One of the assumptions of Donald Trump's campaign (and many other Republican candidates who have since dropped out or suspended their campaigns) appears to be that he can generate a surge of support from white working class voters (defined roughly as whites without a college education). Over at FiveThirtyEight.com, analyst David Wasserman takes a look at the numbers and suggests that even if larger numbers of these voters do turn out, they might not be in the right states to help Trump:
A common refrain is that demographics will ultimately doom Donald Trump’s candidacy. His most reliable supporters have been whites without college degrees — a group that made up 65 percent of voters in 1980 but is on pace to make up just 33 percent in 2016. Meanwhile, nonwhite voters, with whom Trump is extremely unpopular, rose from 12 percent of the electorate in 1980 to 28 percent in 2012.
However, there was one year during that period when the white share of the electorate ticked up 2 percentage points: 1992. What happened in 1992? It was the last time an ideology-defying, billionaire outsider stirred up a nationwide frenzy. For Democrats, Ross Perot is an eerie precedent....
The good news for Trump is that nationally, there’s plenty of room for white turnout to improve. If non-Hispanic whites had turned out at the same rate in 2012 that they did in 1992, there would have been 8.8 million additional white voters — far more than Obama’s 5 million-vote margin of victory. But before Democrats panic, here’s the catch, and it’s a doozy for Trump: These “missing” white voters disproportionately live in states that won’t matter in a close presidential race.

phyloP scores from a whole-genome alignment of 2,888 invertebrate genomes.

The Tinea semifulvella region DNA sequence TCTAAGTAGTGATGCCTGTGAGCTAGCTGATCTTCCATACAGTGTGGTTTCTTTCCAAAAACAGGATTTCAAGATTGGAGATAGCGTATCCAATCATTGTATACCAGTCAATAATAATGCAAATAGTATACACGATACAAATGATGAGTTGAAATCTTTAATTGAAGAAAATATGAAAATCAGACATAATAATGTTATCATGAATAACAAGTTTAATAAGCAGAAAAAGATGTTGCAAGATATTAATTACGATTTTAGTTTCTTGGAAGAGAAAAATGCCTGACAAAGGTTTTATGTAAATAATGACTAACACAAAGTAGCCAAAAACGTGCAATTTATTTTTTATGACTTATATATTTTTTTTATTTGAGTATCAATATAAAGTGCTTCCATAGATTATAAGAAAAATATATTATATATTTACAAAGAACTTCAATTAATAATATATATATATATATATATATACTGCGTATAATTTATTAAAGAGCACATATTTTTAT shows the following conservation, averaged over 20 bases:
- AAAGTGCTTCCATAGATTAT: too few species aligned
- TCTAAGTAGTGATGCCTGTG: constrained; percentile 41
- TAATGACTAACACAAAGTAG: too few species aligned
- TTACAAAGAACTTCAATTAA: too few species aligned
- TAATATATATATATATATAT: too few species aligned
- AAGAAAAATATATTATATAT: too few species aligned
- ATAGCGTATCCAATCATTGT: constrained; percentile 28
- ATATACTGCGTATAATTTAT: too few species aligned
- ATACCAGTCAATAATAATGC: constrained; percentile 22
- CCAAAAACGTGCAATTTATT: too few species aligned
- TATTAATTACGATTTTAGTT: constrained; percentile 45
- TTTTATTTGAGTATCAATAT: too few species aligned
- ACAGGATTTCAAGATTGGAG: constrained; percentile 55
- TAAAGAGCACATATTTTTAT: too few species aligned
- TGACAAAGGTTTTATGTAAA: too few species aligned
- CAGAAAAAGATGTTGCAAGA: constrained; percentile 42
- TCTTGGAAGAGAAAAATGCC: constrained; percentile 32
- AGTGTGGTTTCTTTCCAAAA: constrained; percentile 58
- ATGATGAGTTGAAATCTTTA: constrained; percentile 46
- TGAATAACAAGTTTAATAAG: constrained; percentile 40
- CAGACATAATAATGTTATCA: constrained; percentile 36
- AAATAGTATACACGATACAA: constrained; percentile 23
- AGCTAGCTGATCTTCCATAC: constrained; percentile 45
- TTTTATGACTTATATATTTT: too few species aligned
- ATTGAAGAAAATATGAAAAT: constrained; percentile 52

Between 1992 and 2012, white turnout dropped from 71 percent to 63 percent in the 38 non-Electoral College battleground states.1 There were huge double-digit declines in relatively Perot-friendly places such as Alaska, upstate New York and Utah. But in the 12 key battleground states, white turnout dropped more modestly, from 69 percent to 66 percent. There was virtually no white drop-off in Pennsylvania, and white turnout increased in New Hampshire and Virginia.
There were only three states where the estimated number of “missing” white voters exceeded Obama’s margin of victory in 2012: Florida, Nevada and Ohio. In the case of Florida, Trump would need to win only 58 percent of “missing” whites to erase Obama’s 2012 margin; in Ohio he would need 75 percent, and in Nevada he would need 89 percent. Everywhere else, Trump would likely need 2016 white turnout to outpace historic 1992 levels to succeed.
If the analysis is correct, Trump's core of support is unlikely to be enough to carry him to victory in November. All candidates face this challenge of course, but Trump seems less interested than many others in modifying his positions, rhetoric, or demeanor in a way that might make it possible to accomplish.